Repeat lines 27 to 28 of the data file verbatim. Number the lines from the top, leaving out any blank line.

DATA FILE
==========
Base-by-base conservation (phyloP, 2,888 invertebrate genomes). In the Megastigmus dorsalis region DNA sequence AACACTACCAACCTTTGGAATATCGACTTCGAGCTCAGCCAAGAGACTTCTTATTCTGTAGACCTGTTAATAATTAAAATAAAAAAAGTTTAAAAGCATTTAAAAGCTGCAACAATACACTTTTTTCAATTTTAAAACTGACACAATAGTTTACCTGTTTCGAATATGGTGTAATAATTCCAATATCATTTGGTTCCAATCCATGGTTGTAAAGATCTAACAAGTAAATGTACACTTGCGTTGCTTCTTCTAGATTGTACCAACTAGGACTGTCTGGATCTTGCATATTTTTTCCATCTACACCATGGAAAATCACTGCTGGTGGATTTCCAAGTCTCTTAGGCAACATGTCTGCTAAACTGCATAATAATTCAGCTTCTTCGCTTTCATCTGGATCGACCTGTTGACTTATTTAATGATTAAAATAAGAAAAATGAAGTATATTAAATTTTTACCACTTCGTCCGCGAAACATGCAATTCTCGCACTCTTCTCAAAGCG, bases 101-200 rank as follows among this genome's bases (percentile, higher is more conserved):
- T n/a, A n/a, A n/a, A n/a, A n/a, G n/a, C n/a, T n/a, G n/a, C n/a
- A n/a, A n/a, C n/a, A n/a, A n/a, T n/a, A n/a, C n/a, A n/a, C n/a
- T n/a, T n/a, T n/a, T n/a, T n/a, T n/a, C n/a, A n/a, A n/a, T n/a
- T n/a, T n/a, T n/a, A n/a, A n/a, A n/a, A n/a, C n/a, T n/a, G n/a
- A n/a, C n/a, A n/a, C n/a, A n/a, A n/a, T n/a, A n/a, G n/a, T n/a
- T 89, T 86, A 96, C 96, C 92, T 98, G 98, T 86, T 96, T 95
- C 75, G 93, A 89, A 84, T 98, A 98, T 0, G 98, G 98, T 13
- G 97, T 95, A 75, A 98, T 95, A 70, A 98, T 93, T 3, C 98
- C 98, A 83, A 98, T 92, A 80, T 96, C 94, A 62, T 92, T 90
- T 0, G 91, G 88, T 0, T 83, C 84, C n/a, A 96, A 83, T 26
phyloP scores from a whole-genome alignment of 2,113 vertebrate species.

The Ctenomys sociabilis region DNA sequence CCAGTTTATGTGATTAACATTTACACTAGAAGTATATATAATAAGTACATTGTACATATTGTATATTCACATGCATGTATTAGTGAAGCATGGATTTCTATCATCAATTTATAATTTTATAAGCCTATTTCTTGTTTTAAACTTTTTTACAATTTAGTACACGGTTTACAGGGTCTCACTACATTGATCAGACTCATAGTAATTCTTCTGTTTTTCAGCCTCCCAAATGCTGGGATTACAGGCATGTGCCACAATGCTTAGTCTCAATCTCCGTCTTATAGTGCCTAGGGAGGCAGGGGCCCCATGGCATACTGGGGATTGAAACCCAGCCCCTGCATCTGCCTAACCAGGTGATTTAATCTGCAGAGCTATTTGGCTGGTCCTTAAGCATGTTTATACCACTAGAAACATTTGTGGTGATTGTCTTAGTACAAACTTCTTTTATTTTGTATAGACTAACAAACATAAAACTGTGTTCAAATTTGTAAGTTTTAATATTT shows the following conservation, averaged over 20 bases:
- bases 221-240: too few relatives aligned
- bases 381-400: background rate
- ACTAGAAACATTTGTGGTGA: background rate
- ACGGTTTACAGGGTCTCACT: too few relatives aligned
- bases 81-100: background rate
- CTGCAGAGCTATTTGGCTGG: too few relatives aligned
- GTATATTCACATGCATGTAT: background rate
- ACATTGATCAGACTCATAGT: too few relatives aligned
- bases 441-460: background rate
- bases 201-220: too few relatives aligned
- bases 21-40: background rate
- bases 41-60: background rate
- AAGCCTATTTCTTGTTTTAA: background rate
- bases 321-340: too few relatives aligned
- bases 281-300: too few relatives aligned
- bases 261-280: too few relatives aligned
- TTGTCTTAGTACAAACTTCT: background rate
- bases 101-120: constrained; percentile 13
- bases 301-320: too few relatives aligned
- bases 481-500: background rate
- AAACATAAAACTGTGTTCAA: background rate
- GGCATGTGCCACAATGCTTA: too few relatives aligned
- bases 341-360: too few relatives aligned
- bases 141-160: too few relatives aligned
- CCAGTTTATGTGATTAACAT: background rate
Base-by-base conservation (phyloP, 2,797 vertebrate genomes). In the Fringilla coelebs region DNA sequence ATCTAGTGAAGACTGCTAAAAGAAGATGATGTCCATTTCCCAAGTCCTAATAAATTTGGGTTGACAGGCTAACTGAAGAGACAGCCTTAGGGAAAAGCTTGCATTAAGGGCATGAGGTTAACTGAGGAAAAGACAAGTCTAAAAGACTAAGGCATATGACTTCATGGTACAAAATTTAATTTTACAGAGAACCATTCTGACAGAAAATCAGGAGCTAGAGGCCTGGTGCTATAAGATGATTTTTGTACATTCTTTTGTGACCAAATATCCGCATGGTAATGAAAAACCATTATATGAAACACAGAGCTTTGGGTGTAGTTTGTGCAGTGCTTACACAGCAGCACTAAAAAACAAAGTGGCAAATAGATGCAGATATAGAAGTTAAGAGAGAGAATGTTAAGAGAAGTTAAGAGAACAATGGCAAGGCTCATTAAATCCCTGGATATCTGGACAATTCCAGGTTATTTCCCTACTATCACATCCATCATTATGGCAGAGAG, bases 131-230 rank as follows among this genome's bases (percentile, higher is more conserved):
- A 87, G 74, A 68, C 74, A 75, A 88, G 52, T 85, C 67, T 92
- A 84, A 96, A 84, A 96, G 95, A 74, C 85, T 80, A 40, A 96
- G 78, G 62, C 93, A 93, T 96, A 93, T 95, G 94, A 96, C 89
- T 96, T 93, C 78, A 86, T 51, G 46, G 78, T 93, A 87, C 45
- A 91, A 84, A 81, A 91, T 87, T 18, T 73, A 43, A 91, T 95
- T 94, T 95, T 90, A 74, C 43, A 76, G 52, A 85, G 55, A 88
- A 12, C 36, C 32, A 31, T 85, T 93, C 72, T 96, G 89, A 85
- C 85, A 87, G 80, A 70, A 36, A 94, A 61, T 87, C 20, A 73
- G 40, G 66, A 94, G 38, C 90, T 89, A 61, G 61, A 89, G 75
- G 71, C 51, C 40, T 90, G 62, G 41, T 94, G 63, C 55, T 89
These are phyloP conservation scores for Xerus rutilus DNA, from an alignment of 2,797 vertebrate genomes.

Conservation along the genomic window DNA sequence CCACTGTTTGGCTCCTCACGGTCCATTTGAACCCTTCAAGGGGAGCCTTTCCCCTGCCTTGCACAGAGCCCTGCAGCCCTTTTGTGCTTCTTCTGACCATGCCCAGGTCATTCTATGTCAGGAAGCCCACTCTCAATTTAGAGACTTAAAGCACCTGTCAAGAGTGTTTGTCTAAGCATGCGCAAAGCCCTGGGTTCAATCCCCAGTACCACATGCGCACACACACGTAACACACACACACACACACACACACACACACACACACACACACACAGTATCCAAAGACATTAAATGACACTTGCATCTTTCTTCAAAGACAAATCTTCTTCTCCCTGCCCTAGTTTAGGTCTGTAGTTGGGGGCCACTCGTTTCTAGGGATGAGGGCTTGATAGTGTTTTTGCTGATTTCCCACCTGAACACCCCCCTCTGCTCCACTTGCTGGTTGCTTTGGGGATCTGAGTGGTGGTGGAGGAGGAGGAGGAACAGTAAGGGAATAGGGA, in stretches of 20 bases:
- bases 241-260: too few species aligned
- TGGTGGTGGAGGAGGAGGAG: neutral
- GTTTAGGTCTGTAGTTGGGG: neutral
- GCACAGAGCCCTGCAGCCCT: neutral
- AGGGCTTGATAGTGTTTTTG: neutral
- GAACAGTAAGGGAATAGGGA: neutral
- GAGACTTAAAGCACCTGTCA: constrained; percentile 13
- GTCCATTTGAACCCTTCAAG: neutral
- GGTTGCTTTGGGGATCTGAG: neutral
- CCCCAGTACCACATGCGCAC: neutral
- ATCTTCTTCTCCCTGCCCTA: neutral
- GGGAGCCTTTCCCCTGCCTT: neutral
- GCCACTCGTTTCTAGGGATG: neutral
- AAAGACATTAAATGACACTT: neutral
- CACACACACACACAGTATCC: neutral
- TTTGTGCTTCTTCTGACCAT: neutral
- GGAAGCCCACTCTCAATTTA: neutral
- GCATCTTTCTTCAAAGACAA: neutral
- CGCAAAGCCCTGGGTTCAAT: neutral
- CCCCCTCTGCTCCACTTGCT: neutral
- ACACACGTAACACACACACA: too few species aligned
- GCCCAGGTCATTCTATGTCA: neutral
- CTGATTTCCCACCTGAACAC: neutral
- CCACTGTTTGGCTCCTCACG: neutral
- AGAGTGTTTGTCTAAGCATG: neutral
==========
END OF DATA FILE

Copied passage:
- bases 321-340: too few relatives aligned
- bases 281-300: too few relatives aligned